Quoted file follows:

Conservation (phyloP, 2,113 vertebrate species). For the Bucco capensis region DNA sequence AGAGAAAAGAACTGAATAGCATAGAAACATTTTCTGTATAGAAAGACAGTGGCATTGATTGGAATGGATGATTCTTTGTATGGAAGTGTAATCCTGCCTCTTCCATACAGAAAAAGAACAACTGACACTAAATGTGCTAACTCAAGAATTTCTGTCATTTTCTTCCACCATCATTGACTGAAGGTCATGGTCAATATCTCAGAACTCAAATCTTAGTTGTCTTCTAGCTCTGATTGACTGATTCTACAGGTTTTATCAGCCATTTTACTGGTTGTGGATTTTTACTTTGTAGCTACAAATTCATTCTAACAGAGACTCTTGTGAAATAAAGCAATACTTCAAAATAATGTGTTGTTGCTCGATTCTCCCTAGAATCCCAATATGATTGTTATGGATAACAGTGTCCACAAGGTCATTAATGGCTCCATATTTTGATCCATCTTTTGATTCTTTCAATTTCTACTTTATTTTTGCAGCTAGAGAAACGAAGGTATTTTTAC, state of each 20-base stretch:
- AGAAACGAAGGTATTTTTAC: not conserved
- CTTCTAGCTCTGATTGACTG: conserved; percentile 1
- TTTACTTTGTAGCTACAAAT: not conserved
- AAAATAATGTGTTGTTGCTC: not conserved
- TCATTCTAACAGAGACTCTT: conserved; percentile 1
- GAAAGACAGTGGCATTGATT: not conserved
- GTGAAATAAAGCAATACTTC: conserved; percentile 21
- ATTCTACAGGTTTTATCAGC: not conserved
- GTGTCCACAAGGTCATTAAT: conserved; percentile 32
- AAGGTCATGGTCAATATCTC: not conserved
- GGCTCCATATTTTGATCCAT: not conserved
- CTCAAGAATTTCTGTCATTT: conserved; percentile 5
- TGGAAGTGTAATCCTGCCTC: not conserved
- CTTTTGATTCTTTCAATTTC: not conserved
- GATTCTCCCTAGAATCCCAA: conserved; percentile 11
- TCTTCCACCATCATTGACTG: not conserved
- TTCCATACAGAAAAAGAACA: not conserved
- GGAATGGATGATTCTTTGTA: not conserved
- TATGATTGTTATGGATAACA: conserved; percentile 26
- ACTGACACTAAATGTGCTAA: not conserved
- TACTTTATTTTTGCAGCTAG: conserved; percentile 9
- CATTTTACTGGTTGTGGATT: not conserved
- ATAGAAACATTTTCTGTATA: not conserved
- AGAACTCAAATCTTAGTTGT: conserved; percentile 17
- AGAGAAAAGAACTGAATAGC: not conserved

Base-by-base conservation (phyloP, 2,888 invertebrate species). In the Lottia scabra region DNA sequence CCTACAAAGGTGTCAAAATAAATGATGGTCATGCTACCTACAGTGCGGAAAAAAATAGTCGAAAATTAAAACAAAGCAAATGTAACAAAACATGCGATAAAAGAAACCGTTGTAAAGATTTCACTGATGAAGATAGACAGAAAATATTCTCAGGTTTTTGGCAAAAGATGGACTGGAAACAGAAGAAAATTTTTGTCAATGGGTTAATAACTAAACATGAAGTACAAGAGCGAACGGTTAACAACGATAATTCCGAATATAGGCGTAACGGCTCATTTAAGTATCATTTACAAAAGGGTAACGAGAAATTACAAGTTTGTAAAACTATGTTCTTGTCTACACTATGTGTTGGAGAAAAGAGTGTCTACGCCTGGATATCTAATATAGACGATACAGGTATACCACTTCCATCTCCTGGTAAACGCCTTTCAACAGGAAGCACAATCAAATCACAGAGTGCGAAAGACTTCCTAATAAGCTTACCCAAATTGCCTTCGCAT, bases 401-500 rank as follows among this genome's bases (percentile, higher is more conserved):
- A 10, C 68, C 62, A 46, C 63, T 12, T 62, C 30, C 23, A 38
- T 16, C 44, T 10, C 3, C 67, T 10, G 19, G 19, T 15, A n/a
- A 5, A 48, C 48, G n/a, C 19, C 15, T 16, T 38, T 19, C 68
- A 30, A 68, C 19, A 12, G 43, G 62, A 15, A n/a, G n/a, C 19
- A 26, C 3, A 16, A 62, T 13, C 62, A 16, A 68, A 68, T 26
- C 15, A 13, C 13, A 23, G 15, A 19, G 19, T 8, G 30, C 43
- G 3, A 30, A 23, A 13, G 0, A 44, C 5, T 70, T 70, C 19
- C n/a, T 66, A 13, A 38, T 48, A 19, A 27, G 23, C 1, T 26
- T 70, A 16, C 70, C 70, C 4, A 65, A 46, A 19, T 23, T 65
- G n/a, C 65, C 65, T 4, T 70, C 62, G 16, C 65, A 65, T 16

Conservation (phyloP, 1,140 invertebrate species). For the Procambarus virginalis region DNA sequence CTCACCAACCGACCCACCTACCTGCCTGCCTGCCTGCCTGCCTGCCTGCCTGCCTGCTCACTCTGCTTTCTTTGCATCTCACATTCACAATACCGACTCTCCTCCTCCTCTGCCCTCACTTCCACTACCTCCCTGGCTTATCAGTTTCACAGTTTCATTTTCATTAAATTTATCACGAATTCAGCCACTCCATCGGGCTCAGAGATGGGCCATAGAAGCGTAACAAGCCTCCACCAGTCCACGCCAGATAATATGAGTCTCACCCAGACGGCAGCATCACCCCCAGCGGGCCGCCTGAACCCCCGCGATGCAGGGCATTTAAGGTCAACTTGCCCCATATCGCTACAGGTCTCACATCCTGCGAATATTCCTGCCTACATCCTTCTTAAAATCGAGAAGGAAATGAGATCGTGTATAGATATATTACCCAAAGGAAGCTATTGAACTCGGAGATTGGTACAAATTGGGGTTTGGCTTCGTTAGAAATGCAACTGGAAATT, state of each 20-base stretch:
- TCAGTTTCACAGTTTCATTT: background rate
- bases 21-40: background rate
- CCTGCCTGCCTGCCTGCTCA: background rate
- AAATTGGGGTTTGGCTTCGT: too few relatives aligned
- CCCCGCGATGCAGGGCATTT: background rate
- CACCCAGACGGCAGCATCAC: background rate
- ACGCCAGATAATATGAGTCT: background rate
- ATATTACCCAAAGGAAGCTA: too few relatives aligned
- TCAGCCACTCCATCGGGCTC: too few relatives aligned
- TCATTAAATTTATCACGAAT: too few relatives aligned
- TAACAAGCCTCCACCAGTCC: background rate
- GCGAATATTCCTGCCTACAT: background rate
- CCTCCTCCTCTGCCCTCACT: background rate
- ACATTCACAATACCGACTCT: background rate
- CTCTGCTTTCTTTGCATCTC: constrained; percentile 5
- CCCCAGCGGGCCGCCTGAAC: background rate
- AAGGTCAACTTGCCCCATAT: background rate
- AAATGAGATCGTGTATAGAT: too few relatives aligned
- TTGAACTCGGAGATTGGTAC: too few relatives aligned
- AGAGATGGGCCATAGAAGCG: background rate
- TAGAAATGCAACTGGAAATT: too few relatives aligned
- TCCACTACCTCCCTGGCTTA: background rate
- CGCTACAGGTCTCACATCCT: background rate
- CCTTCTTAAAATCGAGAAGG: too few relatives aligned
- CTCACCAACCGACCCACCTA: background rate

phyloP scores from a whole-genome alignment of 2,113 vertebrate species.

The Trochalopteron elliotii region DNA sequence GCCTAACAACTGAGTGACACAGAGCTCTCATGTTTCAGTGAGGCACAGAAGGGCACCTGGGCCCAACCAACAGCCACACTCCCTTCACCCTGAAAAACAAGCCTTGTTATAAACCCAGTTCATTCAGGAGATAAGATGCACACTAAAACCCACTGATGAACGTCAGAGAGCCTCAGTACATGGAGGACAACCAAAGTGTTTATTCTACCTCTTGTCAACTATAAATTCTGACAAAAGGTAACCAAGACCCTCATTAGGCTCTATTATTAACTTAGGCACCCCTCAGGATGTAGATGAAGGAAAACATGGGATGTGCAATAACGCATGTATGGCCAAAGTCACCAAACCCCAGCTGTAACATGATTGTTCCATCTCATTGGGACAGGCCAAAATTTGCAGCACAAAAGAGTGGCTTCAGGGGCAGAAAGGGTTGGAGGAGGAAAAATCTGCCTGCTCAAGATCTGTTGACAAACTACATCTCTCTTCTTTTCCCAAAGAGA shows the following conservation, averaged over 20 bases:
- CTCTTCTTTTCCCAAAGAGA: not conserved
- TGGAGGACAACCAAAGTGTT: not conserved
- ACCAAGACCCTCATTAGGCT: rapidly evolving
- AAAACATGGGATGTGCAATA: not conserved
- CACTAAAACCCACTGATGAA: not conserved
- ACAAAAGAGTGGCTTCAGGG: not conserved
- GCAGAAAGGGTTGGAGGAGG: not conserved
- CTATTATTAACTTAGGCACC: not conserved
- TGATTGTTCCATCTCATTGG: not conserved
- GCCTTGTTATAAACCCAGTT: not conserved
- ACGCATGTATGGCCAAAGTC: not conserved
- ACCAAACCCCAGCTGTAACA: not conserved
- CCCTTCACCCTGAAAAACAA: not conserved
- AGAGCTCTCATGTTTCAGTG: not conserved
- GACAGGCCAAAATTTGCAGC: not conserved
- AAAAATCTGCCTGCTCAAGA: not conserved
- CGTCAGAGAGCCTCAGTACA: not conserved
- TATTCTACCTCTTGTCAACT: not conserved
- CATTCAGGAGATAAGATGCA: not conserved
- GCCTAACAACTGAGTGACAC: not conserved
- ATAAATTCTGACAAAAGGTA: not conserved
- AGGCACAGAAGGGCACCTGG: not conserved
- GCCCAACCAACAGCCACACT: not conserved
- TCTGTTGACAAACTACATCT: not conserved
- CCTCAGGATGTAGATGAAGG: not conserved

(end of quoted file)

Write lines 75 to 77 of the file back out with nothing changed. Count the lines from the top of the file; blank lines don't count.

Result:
- GCCTTGTTATAAACCCAGTT: not conserved
- ACGCATGTATGGCCAAAGTC: not conserved
- ACCAAACCCCAGCTGTAACA: not conserved